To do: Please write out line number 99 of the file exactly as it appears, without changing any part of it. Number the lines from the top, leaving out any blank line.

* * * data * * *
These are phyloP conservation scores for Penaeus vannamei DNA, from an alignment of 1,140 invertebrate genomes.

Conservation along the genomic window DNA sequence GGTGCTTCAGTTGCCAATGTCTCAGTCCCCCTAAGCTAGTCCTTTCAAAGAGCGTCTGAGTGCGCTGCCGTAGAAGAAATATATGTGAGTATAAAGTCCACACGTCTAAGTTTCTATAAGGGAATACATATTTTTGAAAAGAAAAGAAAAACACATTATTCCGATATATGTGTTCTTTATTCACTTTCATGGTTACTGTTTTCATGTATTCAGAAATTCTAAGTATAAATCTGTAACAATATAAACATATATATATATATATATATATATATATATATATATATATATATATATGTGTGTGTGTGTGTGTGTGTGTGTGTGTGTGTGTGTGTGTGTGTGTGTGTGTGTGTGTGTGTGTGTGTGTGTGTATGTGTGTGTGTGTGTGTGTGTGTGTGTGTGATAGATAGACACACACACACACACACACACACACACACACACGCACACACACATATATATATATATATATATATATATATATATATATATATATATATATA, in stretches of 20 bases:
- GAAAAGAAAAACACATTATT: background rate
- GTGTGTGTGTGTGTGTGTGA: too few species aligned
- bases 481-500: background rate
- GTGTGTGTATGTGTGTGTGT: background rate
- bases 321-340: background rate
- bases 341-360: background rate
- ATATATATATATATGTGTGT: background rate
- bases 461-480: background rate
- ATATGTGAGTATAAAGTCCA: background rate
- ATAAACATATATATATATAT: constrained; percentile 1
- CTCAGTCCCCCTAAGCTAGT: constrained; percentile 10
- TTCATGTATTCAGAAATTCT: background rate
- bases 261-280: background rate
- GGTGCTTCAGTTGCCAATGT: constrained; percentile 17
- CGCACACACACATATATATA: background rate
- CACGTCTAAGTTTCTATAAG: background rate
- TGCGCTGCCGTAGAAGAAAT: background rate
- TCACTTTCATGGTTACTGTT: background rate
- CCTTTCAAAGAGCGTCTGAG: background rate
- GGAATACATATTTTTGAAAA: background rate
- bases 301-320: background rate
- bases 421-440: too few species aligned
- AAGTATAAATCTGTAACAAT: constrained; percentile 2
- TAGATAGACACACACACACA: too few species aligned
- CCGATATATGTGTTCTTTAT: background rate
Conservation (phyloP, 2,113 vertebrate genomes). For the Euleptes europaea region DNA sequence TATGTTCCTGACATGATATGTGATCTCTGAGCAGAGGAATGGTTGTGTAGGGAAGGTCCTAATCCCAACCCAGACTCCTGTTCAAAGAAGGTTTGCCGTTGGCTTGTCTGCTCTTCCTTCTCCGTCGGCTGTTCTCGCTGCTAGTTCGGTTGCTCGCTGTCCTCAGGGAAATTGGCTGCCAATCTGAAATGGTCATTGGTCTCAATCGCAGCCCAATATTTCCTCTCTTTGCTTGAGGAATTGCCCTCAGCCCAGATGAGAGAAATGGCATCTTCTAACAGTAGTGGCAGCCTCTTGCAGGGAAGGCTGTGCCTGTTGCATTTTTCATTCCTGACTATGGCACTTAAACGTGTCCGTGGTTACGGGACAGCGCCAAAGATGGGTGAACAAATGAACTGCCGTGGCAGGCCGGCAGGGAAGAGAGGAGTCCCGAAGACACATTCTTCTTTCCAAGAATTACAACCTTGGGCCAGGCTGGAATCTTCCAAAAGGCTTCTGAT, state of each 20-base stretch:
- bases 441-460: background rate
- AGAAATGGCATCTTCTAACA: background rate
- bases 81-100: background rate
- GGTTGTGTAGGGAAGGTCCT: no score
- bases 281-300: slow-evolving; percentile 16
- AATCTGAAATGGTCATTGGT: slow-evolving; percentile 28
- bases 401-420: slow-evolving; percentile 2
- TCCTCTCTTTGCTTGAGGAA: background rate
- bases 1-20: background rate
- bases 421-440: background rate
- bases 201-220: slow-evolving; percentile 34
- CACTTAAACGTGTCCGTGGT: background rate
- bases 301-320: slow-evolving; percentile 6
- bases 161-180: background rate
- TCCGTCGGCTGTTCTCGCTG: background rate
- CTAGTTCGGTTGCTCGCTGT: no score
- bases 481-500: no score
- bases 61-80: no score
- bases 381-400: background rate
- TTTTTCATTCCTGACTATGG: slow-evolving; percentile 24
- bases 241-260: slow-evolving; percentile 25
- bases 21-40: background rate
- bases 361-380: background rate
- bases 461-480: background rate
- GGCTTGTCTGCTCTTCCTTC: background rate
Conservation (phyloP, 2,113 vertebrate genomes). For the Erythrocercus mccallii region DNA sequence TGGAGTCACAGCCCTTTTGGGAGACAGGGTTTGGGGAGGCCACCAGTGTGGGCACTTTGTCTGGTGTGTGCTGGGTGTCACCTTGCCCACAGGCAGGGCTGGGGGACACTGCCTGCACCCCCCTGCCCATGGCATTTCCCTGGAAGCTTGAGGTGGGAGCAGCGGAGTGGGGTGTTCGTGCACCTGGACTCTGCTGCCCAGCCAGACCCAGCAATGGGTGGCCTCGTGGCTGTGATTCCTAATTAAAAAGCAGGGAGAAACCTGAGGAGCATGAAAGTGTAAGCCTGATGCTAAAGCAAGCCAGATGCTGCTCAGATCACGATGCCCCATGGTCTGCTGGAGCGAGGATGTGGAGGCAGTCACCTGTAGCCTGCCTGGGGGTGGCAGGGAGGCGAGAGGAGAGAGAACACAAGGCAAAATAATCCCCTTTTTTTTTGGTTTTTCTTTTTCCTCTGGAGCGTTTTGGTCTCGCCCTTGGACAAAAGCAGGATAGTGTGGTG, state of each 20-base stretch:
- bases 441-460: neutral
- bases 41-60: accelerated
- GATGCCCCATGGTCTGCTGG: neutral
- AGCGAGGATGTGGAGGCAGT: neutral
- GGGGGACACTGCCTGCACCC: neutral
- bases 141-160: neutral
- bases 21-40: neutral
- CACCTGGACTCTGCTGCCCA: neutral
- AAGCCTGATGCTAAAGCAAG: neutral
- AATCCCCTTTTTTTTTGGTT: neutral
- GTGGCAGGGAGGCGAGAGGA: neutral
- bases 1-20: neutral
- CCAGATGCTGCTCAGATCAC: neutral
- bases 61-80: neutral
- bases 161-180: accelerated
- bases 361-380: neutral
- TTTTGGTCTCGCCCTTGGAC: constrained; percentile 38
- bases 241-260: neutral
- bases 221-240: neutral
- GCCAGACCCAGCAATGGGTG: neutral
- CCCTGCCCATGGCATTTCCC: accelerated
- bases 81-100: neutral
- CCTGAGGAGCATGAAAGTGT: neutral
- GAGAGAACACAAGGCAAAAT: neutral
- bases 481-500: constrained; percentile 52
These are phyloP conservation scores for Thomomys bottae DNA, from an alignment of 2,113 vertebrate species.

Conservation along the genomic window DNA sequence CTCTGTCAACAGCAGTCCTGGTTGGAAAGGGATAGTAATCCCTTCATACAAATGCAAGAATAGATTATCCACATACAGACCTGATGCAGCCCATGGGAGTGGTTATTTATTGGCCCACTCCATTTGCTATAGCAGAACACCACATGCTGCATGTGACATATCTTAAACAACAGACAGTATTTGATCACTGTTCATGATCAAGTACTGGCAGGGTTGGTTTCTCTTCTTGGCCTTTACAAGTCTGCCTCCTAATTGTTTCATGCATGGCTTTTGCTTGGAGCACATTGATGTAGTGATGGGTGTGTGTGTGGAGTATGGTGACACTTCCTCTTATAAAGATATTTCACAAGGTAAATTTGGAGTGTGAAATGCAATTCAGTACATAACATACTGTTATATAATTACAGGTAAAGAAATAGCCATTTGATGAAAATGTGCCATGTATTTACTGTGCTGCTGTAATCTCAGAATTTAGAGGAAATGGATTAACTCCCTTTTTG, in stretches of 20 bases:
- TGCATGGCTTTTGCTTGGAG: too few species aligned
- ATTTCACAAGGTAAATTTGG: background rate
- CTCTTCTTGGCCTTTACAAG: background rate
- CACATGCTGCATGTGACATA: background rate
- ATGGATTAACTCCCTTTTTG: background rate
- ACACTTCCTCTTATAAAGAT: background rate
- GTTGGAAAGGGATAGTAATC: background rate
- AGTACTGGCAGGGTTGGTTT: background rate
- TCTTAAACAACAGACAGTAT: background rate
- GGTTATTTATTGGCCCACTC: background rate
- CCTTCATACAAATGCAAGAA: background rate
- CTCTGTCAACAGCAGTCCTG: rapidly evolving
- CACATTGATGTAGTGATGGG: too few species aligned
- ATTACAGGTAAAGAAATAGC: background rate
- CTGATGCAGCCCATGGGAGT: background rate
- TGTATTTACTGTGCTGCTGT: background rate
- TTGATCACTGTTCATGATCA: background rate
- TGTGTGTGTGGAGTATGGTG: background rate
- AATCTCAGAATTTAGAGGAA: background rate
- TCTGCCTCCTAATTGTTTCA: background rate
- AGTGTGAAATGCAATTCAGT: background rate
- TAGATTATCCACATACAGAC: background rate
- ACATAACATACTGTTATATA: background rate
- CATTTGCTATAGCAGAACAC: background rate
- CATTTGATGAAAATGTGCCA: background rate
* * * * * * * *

- TGTGTGTGTGGAGTATGGTG: background rate